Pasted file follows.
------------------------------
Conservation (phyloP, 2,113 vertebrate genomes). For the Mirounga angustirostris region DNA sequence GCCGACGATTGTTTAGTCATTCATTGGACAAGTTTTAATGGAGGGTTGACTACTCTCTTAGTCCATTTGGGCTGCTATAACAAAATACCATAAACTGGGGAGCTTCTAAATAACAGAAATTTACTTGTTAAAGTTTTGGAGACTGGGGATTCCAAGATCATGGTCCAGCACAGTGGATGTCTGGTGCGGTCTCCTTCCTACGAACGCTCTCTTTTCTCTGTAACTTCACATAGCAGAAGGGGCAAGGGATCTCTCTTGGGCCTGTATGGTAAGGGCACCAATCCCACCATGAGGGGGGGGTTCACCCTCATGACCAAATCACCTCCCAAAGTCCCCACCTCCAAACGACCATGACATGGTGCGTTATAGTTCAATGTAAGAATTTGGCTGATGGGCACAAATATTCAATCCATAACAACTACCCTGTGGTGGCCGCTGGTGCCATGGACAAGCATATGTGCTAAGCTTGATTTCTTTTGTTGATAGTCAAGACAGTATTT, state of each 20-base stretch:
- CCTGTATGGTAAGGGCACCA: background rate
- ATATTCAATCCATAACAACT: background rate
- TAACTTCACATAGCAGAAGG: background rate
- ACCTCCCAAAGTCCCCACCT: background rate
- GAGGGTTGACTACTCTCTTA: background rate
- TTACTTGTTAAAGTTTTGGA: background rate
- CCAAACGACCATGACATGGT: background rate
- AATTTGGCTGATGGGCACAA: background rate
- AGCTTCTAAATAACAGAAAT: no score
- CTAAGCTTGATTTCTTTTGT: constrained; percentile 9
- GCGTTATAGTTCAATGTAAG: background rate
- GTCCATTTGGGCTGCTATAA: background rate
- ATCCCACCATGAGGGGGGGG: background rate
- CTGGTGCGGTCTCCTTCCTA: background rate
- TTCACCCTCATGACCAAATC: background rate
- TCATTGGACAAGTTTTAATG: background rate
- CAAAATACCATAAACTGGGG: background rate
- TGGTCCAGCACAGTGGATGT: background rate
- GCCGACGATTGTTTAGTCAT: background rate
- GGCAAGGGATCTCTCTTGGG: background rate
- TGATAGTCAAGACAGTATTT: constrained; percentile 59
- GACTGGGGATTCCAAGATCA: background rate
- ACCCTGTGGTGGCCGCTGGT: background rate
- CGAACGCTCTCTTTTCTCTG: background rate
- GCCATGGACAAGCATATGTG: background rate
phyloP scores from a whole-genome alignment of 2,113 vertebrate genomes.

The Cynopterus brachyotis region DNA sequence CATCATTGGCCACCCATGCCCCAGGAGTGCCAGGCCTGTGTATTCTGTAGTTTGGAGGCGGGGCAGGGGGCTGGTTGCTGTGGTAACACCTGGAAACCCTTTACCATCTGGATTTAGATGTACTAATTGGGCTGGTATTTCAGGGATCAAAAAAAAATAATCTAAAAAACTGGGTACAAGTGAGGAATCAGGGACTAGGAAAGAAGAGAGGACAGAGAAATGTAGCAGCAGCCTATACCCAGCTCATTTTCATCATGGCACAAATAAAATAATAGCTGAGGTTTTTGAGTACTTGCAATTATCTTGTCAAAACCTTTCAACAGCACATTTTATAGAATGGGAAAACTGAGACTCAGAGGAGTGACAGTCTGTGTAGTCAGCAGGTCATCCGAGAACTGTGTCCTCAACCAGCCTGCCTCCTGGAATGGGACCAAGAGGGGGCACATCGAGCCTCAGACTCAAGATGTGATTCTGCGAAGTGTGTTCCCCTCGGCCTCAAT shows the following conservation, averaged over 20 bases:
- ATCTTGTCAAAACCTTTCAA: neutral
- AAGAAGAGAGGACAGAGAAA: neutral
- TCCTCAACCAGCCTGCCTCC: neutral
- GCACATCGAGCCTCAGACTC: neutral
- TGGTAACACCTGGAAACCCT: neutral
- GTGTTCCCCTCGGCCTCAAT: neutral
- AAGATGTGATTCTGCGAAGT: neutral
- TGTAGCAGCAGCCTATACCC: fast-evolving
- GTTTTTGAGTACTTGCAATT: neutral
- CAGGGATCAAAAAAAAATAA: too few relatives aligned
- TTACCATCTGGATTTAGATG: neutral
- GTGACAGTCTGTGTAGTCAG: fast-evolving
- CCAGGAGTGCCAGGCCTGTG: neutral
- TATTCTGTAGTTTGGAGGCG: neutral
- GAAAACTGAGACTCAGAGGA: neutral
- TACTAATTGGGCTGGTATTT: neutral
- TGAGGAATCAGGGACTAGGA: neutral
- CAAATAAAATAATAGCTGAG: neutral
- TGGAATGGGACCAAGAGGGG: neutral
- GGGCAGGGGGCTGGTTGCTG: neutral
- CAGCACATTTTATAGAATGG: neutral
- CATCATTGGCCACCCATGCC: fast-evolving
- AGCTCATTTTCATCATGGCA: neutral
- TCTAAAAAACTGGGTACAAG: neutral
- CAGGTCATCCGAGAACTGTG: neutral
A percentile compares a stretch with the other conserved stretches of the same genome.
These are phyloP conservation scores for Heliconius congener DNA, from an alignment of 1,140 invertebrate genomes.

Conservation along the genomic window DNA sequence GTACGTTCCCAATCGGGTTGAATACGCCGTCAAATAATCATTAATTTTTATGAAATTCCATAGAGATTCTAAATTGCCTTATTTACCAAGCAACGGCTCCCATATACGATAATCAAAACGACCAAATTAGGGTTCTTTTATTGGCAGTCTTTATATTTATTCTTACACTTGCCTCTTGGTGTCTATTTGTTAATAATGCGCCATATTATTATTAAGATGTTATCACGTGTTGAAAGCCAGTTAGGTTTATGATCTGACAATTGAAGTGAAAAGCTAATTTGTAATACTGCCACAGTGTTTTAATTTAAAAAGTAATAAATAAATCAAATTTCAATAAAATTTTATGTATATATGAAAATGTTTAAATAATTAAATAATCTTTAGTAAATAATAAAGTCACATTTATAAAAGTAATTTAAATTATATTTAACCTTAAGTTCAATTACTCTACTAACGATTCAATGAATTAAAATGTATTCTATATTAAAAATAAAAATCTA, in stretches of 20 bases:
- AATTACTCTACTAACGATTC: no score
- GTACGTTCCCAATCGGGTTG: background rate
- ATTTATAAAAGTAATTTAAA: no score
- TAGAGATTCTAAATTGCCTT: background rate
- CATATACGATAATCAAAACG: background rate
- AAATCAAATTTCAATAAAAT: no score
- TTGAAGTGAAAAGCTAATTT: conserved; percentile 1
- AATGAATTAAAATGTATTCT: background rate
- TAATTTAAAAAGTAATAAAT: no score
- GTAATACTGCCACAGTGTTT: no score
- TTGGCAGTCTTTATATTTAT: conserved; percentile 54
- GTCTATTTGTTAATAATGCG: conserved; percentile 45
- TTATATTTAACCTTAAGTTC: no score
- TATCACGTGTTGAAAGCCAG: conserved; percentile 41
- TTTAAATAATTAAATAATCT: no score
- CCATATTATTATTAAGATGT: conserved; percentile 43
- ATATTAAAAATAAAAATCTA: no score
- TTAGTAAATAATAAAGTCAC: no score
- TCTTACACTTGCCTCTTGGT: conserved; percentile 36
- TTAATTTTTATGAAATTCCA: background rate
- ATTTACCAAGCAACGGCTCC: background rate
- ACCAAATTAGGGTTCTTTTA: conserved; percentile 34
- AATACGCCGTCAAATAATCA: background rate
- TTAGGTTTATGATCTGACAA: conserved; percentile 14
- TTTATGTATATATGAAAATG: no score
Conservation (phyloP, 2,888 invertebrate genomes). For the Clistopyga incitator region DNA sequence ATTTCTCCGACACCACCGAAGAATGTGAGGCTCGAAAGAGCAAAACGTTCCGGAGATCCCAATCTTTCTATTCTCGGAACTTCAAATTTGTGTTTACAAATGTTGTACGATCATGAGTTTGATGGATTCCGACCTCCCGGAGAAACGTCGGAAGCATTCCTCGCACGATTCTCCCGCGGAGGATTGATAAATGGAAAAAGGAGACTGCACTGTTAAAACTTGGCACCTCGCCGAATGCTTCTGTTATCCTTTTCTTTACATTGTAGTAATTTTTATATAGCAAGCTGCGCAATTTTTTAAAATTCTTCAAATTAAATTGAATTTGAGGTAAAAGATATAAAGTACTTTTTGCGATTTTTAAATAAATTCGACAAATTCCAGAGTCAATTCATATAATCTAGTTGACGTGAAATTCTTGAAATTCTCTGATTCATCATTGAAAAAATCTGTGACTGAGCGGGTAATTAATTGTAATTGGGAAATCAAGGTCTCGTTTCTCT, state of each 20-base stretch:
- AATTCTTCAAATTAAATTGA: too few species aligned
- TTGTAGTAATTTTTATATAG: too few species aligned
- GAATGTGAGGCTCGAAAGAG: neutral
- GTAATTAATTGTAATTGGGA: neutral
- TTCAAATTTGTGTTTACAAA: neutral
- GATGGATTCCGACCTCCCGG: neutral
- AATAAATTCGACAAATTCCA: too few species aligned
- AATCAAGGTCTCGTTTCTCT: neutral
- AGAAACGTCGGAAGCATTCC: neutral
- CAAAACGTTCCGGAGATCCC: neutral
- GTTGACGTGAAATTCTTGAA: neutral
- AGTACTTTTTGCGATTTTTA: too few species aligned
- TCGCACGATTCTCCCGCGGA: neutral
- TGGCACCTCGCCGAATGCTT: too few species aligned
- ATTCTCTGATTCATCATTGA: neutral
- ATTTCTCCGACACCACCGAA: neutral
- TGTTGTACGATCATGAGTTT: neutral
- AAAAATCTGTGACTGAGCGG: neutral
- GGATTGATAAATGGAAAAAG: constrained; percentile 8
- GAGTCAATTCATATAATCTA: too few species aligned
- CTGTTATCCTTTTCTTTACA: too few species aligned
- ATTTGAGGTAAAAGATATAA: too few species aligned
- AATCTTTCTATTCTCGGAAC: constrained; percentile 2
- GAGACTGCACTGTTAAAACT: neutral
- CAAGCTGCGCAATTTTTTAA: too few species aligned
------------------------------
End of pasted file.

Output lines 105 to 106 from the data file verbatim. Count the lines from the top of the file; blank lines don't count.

- AATCTTTCTATTCTCGGAAC: constrained; percentile 2
- GAGACTGCACTGTTAAAACT: neutral